Despite years of analysis and dozens of interventions designed to prevent them, upward of 1 million patient falls occur in U.S. hospitals every year, the Agency for Healthcare Research and Quality estimates.
To draw attention to the issue, the National Patient Safety Foundation this year presented the University of Mississippi Medical Center in Jackson with the Stand Up for Patient Safety Management Award.
Saddled with a fall rate above the national average in one inpatient unit — at 6.2 per 1,000 patient days — UMMC was able to dramatically reduce that number within a few months by the end of last year.
Data were key to targeting the root cause, says Nurse Manager Cissy Lee, who designed the intervention as part of her work toward a doctorate of nursing degree. Digging into the numbers, she found that falls occurred most frequently between 11 p.m. and 7 a.m., with a peak time around 4 a.m. That period is when the phlebotomist typically enters the room to draw blood or a nursing assistant comes by to check vital signs. Medicated patients often awoke in a daze and, when the clinicians left, would climb out of bed to use the bathroom. Tumbles were all too common.
“You disturb them, wake them up and they’re groggy; then they try to get up and go to the restroom by themselves,” Lee explains. “They overestimate their ability to function and walk, resulting in a fall.”
Clinical leaders retooled the rounding efforts within the unit to add an extra layer of protection, particularly between 3:30 and 5 a.m. Now, both nurses and nursing assistants check patients every hour, instead of on alternating hours. An extra nursing assistant is kept as a “variable rounder” to respond immediately when a patient is in distress.
Because they know someone will be by more frequently, patients are more likely to wait for help before tryting to get out of bed.
Rounding clinicians keep a keen eye out for certain risks in the room — what Lee calls the four Ps: potty, personal items, pain and positioning. Mats are placed on the floor to cushion falls, beds are positioned at a low height with their safety rails up, and belongings are left within arm’s length. Patients who are considered at high risk for falls receive an extra buzzer to alert staff, in addition to those built into the beds.
The intervention was implemented in September and by December falls had dropped to 1.19 per 1,000 patient days. There were no falls with injury during that time.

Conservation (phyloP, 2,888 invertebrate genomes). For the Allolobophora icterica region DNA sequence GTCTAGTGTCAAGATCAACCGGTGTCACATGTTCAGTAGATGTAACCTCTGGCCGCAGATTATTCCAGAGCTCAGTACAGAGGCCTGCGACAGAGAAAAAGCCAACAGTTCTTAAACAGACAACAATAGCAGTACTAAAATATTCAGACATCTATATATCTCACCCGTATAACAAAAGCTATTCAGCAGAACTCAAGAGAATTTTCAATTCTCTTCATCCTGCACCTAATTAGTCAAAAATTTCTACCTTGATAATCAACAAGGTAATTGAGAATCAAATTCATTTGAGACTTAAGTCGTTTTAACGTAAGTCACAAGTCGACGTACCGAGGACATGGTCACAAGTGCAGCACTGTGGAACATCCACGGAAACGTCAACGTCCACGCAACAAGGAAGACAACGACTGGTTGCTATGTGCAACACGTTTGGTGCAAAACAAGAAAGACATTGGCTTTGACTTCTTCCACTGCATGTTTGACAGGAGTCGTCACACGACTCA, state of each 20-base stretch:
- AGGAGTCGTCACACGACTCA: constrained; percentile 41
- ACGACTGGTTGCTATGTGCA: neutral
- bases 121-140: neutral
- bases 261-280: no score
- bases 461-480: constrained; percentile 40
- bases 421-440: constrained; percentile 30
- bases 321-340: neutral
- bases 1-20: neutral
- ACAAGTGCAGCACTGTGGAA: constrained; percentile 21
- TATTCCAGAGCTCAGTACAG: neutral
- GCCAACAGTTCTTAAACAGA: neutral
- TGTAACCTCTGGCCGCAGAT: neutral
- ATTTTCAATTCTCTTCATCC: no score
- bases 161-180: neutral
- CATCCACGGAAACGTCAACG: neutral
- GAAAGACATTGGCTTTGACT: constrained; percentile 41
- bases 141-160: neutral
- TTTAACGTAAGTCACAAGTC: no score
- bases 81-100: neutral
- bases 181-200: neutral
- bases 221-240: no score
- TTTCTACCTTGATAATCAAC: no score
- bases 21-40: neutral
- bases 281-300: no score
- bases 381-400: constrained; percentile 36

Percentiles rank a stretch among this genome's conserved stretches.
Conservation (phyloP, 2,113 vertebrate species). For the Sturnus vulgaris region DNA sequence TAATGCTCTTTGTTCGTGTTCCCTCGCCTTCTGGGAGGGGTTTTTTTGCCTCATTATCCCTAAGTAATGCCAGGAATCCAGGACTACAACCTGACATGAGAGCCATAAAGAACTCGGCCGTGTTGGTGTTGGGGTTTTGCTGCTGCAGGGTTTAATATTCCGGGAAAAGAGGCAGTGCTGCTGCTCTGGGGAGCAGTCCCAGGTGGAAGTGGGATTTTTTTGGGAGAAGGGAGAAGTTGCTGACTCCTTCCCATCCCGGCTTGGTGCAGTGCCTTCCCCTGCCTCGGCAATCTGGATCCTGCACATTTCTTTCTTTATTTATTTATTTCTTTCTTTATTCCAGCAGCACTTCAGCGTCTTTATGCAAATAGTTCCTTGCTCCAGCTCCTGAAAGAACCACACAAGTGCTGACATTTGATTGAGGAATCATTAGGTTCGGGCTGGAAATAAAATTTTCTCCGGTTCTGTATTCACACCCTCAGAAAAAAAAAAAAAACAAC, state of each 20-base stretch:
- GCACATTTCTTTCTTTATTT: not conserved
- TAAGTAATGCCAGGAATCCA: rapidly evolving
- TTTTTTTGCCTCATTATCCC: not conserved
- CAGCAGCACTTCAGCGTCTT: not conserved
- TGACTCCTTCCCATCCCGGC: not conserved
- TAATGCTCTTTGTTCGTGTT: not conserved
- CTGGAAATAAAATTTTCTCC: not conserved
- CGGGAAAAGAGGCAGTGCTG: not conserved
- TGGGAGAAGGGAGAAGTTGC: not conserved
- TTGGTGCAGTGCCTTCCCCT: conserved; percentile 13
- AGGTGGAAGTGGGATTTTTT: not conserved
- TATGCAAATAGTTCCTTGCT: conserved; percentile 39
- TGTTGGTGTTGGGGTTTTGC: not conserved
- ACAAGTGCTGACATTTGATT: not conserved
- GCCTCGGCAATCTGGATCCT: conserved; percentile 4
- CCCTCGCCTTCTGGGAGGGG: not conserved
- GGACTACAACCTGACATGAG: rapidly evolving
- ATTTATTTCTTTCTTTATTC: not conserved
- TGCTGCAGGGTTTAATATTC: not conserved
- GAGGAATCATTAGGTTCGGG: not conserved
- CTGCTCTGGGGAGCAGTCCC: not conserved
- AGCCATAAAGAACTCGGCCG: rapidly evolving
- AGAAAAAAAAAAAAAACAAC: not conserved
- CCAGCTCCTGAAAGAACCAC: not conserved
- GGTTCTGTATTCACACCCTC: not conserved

UMMC is further educating and engaging at-risk patients with posters placed throughout the hospital and educational chats with family members.
“There has to be a partnership with the patient,” says Tejal Gandhi, president and CEO of the NPSF. “Unlike some other types of errors, the patient’s involvement, engagement and partnership are really critical in this because the patient is the one who has to know what they can and can’t do, and what’s safe from an activity standpoint.”
The Joint Commission estimates that each patient fall results in an extra 6.3 hospital days, and an added cost of about $14,000. The Centers for Medicare & Medicaid Services identifies falls as preventable events that should never occur. It deems them hospital-acquired conditions and limits reimbursement for treating the consequences.
UMMC hopes to spread its best practices to all inpatient units across the organization starting this summer. It’s also implementing a hospitalwide tool to assess every inpatient’s risk for falling, says Terri Gillespie, R.N., chief nursing executive and chief nursing officer of the adult hospitals and clinics. Called the Hester Davis Scale for falls risk assessment and developed by nurses at the University of Arkansas for Medical Sciences, the tool helps nurses to collect details about patients, including age, mental or physical disabilities, and medications that may lead to confusion or dizziness. Based on that information, the scale produces an individualized plan, with suggested interventions such as alarms or signs warning staff of an increased fall risk.